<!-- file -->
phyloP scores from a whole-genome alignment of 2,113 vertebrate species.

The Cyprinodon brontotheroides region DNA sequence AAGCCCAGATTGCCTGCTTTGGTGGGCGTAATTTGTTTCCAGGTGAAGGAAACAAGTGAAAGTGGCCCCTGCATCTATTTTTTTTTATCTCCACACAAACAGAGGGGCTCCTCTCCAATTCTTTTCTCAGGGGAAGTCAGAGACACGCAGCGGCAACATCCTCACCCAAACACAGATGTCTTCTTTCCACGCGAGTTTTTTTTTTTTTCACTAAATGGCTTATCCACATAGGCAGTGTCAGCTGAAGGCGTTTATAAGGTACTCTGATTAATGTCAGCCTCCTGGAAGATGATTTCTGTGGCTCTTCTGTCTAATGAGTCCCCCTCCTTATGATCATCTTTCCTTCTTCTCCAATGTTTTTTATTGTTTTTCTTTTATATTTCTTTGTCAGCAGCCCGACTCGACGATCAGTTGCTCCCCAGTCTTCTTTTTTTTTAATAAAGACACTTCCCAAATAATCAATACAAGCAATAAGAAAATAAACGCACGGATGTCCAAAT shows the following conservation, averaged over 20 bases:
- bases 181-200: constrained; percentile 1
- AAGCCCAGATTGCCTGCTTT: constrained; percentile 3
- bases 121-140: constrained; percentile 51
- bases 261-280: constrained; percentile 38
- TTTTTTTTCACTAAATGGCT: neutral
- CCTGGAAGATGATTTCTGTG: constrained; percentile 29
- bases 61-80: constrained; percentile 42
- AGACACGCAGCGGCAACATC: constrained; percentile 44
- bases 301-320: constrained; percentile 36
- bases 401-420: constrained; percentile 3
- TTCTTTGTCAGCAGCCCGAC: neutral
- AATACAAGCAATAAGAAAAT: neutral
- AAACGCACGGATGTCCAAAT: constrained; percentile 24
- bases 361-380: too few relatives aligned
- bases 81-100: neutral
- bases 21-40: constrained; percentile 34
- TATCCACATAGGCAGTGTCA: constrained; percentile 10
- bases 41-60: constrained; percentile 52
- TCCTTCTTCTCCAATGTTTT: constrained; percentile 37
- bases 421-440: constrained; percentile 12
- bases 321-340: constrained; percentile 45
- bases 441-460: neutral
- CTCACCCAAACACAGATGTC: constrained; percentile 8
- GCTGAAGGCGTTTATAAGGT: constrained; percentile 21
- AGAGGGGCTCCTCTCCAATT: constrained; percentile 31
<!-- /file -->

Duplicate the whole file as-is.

phyloP scores from a whole-genome alignment of 2,113 vertebrate species.

The Cyprinodon brontotheroides region DNA sequence AAGCCCAGATTGCCTGCTTTGGTGGGCGTAATTTGTTTCCAGGTGAAGGAAACAAGTGAAAGTGGCCCCTGCATCTATTTTTTTTTATCTCCACACAAACAGAGGGGCTCCTCTCCAATTCTTTTCTCAGGGGAAGTCAGAGACACGCAGCGGCAACATCCTCACCCAAACACAGATGTCTTCTTTCCACGCGAGTTTTTTTTTTTTTCACTAAATGGCTTATCCACATAGGCAGTGTCAGCTGAAGGCGTTTATAAGGTACTCTGATTAATGTCAGCCTCCTGGAAGATGATTTCTGTGGCTCTTCTGTCTAATGAGTCCCCCTCCTTATGATCATCTTTCCTTCTTCTCCAATGTTTTTTATTGTTTTTCTTTTATATTTCTTTGTCAGCAGCCCGACTCGACGATCAGTTGCTCCCCAGTCTTCTTTTTTTTTAATAAAGACACTTCCCAAATAATCAATACAAGCAATAAGAAAATAAACGCACGGATGTCCAAAT shows the following conservation, averaged over 20 bases:
- bases 181-200: constrained; percentile 1
- AAGCCCAGATTGCCTGCTTT: constrained; percentile 3
- bases 121-140: constrained; percentile 51
- bases 261-280: constrained; percentile 38
- TTTTTTTTCACTAAATGGCT: neutral
- CCTGGAAGATGATTTCTGTG: constrained; percentile 29
- bases 61-80: constrained; percentile 42
- AGACACGCAGCGGCAACATC: constrained; percentile 44
- bases 301-320: constrained; percentile 36
- bases 401-420: constrained; percentile 3
- TTCTTTGTCAGCAGCCCGAC: neutral
- AATACAAGCAATAAGAAAAT: neutral
- AAACGCACGGATGTCCAAAT: constrained; percentile 24
- bases 361-380: too few relatives aligned
- bases 81-100: neutral
- bases 21-40: constrained; percentile 34
- TATCCACATAGGCAGTGTCA: constrained; percentile 10
- bases 41-60: constrained; percentile 52
- TCCTTCTTCTCCAATGTTTT: constrained; percentile 37
- bases 421-440: constrained; percentile 12
- bases 321-340: constrained; percentile 45
- bases 441-460: neutral
- CTCACCCAAACACAGATGTC: constrained; percentile 8
- GCTGAAGGCGTTTATAAGGT: constrained; percentile 21
- AGAGGGGCTCCTCTCCAATT: constrained; percentile 31